Avril Lavigne Album Preview: Rock Rules On Under My Skin

When she's angry, the Canadian singer turns up the guitars.

When she's angry, Avril Lavigne may not furrow her brow or curl her lip like some people. Judging from the first few tracks on Under My Skin, when she's truly pissed, she just turns up the guitars.

Loud, chunky, crunchy, searing, shredding six-string explosions provide an angry edge to tracks targeting the things that disturb Lavigne most. Weighty riffs help to realize the throbbing confusion Lavigne feels as she sings, "I can't handle this confusion/ I'm unable, come and take me away."

A cascading piano serenely opens "Together," but that tranquility gives way to the biting truth that she feels better alone than with her guy, as buzzing guitars illustrate her emotional turmoil. And "He Wasn't," the most rocking of the album's dozen tracks, turns everything up to maximum volume as the angst-filled assault takes aim at a boyfriend who wasn't living up to expectations.

That's not to say that the album, due May 25, is devoid of the gentler ballads and pop elements that made 2002's Let Go sparkle. On even its loudest moments, shouts of "Hey!," pregnant pauses, hummable melodies and anthemic choruses keep the music from venturing too far toward the dark side.

Given the freedom to craft these songs with the help of fellow musicians — as opposed to the professional songwriters she used on Let Go — Lavigne shows her affinity for rock, dismissing in the process both the pop-tart and punk tags she was slapped with last time around. The fresh songs also demonstrate her songwriting strength, since most of the music sounds unlike Lavigne's past work and that of her collaborators.

One might think the three songs Lavinge co-wrote with Ben Moody would resemble his old band Evanescence, with Lavigne instead of Amy Lee behind the mic. But actually it's a pair of songs penned with her guitarist Evan Taubenfeld that sound the most like nü-metal.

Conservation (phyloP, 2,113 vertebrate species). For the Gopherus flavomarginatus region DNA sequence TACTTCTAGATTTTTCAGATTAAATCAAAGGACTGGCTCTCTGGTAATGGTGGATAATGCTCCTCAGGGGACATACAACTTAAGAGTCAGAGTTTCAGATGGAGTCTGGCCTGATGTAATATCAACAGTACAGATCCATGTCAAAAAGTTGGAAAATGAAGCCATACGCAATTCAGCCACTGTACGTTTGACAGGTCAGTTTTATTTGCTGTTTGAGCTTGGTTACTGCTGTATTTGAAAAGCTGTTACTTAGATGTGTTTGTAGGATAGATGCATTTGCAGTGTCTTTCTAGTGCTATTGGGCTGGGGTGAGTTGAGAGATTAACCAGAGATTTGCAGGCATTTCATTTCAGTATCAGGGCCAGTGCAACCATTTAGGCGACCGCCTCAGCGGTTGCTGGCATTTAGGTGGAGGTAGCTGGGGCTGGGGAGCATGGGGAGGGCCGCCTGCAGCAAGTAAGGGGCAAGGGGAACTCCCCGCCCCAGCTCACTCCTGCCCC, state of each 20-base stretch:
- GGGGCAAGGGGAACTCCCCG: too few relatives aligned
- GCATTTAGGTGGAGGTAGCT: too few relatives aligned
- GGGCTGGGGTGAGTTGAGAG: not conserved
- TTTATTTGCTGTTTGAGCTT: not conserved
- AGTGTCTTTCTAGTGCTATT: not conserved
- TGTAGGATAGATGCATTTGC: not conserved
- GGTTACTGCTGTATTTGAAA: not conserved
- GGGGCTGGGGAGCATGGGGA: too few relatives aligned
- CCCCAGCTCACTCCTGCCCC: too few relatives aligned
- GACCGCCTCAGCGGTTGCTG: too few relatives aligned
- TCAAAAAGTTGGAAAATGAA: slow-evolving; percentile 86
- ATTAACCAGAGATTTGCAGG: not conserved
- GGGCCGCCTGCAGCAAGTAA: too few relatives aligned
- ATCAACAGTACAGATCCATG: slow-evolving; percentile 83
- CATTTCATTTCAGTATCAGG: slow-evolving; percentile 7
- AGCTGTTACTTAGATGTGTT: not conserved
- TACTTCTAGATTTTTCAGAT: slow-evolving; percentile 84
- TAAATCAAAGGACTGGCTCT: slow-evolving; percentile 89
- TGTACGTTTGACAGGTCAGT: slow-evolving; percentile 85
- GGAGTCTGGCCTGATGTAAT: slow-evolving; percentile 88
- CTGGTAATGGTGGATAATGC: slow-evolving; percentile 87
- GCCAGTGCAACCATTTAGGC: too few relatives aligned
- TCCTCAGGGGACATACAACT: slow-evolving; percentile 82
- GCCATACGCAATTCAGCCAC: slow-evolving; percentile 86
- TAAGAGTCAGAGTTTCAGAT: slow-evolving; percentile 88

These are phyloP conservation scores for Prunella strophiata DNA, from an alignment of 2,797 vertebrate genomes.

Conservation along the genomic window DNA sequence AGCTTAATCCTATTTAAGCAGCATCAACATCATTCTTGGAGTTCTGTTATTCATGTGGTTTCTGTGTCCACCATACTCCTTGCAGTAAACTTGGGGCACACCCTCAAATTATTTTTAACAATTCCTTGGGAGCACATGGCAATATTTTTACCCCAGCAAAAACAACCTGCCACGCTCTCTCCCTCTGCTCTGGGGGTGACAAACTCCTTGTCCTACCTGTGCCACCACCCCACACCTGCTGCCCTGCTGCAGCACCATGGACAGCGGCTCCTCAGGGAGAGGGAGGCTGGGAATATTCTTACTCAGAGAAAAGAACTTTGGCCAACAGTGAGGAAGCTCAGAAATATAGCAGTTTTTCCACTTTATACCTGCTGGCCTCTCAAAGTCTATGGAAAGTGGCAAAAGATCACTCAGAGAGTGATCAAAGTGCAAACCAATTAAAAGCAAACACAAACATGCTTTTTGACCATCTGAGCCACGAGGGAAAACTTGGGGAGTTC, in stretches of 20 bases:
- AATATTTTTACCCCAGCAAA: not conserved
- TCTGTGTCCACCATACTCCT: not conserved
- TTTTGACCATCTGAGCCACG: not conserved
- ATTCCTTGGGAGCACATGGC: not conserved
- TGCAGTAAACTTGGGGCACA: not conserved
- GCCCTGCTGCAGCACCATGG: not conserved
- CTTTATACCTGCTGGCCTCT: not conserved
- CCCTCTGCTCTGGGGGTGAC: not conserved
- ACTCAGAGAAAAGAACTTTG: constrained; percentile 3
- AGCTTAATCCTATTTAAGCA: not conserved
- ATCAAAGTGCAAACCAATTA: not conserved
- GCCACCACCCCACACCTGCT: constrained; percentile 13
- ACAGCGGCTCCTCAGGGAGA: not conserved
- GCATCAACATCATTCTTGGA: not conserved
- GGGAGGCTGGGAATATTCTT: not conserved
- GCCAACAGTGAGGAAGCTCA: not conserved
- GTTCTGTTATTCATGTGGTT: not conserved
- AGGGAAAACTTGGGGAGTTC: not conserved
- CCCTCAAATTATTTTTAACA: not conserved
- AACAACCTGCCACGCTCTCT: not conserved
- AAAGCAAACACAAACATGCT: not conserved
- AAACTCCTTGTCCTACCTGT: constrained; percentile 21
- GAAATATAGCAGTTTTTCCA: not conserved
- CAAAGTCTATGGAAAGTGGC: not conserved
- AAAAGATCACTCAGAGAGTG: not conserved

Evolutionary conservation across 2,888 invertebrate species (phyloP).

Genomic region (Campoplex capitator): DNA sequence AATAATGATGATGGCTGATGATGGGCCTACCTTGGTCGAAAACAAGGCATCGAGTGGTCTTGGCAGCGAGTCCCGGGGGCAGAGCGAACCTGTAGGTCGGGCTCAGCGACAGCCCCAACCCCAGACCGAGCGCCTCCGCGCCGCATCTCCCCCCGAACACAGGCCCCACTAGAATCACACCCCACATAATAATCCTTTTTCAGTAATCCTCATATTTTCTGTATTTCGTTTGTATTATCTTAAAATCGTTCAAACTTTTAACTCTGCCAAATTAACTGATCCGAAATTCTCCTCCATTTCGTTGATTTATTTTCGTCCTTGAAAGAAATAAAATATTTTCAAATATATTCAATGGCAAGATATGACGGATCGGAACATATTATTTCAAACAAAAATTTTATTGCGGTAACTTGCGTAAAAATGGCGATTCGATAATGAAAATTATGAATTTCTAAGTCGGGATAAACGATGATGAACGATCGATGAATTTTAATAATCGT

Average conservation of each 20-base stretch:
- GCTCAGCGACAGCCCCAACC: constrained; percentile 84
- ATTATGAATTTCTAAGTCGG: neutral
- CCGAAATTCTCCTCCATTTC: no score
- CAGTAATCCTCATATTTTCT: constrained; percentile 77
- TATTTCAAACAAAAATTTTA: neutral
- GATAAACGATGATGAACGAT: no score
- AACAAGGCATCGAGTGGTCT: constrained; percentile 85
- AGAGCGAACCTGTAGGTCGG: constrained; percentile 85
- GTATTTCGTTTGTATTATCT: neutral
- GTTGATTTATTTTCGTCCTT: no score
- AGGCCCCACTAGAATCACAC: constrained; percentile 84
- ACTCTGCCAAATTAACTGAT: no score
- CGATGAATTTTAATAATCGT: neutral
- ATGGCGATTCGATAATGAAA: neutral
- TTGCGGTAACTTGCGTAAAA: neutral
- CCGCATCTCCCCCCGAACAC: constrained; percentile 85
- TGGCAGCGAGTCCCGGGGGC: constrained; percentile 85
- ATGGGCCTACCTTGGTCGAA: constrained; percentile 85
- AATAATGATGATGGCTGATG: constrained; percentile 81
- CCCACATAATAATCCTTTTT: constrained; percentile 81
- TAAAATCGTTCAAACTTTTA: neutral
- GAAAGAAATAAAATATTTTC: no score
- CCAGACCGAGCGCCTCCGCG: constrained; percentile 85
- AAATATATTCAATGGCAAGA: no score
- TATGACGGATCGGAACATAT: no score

Moody's tracks are more introspective and emotional. Lavigne examines a girl longing for a return to her youth, despite missing out on the opportunities of the future, on "Nobody's Home," where a fragile jangle evolves into a hard-edged chorus. "Forgotten," whose lyrics and phrasing are slightly reminiscent of Limp Bizkit, allows a droning guitar to represent despair until a driving chorus smashes through the fog to deliver a rousing punch.

The husband-and-wife team of singer Chantal Kreviazuk and Our Lady Peace's Raine Maida assisted with the bulk of the album's tracks, and working with the couple clearly helped Lavigne use different voices in her songwriting, from the bombast of "He Wasn't" to the existential "How Does It Feel?," which peacefully ebbs and flows like waves on the shore as it looks at personal incompatibility. "Who Knows?" perhaps strikes the closest chord to Lavigne's former incarnation, both in its bouncy melody and optimistic theme, while "Fall to Pieces" is a sugary pop-rock confection.

Under My Skin is diverse enough so that every song isn't likely to be fully embraced by even the most loyal Lavigne fans. While uneven, the variety is evidence of a young songwriter finding her groove, and given the immediate allure of the rock songs, Lavigne sounds best with the amps turned up to eleven.

For a feature on Avril, check out "Avril Lavigne: No Looking Back."